The Gazette covers City Hall, now a flood-damaged icon on May's Island in the Cedar River

The state of the State of the City luncheon

In City Hall, Mayor Kay Halloran, Paul Pate, Viewpoint on April 9, 2008 at 3:09 am

One doesn’t have to reach too far back to remember annual State of the City luncheons sponsored by the League of Women Voters in Cedar Rapids that had a little dash and theater.

Mayors Lee Clancey and Paul Pate, who served as mayor six and four years respectively, come to mind.

Pate and his right-hand man, Doug Wagner, had multimedia. They handed out CDs trumpeting the progress the city had been making.

Pate even broke with the League of Women Voters a little, not sure he liked the idea that the event was a moneymaker, a fund raiser, for the group. At one point, Pate held the event at the Paramount Theatre, not at lunch, but at the end of the afternoon.

In reaction, the League said it held the copyright to the very name of the annual speech – State of the City.

Pate countered, celebrating a month of State of the City events.

Again, it wasn’t without a little theater back then.

At lunch on Tuesday, 359 people were on hand in a ballroom at the Crowne Plaza Five Seasons Hotel to listen to Mayor Kay Halloran and City Manager Jim Prosser.

The timing was a little messed up at the start.

The sit-down for lunch began at 11:30 a.m., but there was much eating yet to do when the mayor took to the microphone to deliver her speech. It was hard to hear for the clank of flatware on dishes as many in attendance went on eating as she went on speaking.

The speech was a reprise of the one Halloran had given at the end of February before the start of a city council meeting. The city charter requires the mayor to give an annual update before the end of February, and so she took the speech out for a first airing then.

This time, after her speech — one of its points was that the city was ready for a leap ahead — Prosser joined her on the dais for questions from the audience.

Keep in mind: The city has a part-time council/city manager government now. Questions from the public, they say at City Hall, often can be about the “operational.” And city managers, they say, are the nuts-and-bolts operation types.

Prosser, who can toss in flashes of stand-up, did much of the answering.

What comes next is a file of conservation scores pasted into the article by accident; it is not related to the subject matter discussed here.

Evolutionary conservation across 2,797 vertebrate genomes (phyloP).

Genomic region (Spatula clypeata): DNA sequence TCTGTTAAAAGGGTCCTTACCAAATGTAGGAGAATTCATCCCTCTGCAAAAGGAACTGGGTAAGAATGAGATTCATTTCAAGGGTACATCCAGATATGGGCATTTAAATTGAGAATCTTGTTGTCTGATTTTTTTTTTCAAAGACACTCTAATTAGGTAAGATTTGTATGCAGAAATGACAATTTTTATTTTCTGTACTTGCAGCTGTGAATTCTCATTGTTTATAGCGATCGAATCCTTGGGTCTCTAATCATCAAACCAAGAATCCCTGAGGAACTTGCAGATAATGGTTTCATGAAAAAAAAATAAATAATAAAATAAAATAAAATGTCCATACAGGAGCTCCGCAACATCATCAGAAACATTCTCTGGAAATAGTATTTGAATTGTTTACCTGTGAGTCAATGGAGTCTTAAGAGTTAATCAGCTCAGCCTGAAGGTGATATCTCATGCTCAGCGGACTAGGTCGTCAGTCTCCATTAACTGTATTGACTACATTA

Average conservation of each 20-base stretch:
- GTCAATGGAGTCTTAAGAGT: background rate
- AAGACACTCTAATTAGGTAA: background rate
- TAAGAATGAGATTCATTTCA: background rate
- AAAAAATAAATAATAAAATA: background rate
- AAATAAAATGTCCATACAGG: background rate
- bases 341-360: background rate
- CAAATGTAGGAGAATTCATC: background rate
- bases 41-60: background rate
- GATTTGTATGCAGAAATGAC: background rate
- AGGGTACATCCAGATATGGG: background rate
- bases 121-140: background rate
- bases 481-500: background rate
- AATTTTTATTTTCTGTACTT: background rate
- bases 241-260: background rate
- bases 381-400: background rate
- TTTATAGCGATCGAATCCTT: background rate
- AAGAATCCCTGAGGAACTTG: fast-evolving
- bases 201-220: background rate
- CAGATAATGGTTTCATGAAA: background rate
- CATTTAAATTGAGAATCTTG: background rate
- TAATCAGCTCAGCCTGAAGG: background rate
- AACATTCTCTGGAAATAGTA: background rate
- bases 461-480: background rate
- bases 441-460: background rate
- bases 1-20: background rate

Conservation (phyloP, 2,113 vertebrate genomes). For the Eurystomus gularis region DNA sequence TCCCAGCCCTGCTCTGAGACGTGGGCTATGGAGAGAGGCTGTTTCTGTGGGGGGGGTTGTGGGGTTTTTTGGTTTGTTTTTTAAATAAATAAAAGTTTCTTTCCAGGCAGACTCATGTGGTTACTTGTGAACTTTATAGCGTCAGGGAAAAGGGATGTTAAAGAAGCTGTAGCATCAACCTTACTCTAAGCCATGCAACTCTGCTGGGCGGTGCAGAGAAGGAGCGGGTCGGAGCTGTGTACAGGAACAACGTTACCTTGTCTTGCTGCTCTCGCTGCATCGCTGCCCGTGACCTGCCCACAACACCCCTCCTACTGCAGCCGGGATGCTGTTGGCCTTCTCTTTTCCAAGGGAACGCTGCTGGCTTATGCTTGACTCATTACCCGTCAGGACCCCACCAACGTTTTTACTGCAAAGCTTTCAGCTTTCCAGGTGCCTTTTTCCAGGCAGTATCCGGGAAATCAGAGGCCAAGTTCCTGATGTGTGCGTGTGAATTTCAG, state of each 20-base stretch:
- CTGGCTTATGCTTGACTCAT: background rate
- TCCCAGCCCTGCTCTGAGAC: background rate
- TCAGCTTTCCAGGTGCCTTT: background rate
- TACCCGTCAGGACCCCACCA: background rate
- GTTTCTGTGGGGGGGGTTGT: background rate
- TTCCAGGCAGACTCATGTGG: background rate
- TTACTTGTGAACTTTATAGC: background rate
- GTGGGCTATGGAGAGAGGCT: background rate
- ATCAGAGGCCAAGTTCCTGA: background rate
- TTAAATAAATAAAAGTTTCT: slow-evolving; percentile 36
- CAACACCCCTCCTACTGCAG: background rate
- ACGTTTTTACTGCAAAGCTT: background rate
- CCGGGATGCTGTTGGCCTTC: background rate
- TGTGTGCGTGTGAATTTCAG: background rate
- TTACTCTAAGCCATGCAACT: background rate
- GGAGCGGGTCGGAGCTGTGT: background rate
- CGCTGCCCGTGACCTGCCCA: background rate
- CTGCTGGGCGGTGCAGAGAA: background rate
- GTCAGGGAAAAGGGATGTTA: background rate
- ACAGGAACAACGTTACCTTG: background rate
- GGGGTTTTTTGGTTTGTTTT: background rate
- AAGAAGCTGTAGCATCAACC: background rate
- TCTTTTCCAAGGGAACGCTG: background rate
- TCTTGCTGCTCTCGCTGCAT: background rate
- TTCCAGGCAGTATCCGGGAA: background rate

He said it was not “desirable” for the city to have waste water being pumped into storm sewers and then waterways at times of significant rain. He said the city was working to comply with the U.S. Environmental Protection Agency order requiring the city to meet Clean Water Act standards.

Halloran noted that the city on Tuesday had received notice of a $200,000 grant from the EPA for an unrelated matter — brownfield clean-up.

“We’re good guys and bad guys all at the same time,” Halloran quipped, suggesting the EPA still liked the city.

Prosser noted that the winter had been tough on the city. He said it would take another few weeks to get the streets cleaned up, and he said this summer would bring more street repair than the city had anticipated because of the winter weather.

He added, though, that the city had “strong reserves” and the ability to borrow to take care of such problems.

Among other answers:

— Prosser said the city needed the proposed new transit facility in an “appropriate place” other than the location of the city’s current Ground Transportation Center bus depot. The new facility will be served by city buses, NTS neighborhood vans, LIFTs buses and inter-city buses, he said.

— He and Halloran both said the city needed the ability to diversify its sources of revenue so commercial and industrial property owners don’t carry such a large load of the cost of city government. A legislative proposal introduced by Rep. Tyler Olson, D-Cedar Rapids, would help by giving cities the ability to raise revenue via a 1 percent sales tax, a 5 percent fee on utility bills, a tobacco tax and other means. Both Prosser and Halloran doubted state lawmakers would do much on the bill until those in Tuesday’s luncheon audience got behind the tax idea. Prosser acknowledged that non-profits would face some of the new fees.

— Prosser said “the next frontier” for cities like Cedar Rapids is figuring out how to attract a work force in the years ahead. It won’t happen unless cities add amenities, different and varied kinds of housing, including downtown housing, and attractions like the city’s proposed RiverWalk, he said. He noted that some of the city’s top employers have been helping work the Iowa Legislature to secure state help for the RiverWalk and downtown revitalization. The City Council has made it “crystal clear” that downtown revitalization is vital to its vision of the city as “a vibrant, urban hometown.”

— Halloran said young college graduates often feel they need to leave for places where they can earn more so they can pay off deep college debts.

— Prosser said city staff and the city’s two hospitals have been talking about the creation of a “hospital corridor” and the development of housing in that corridor to help with the hospitals’ work force needs.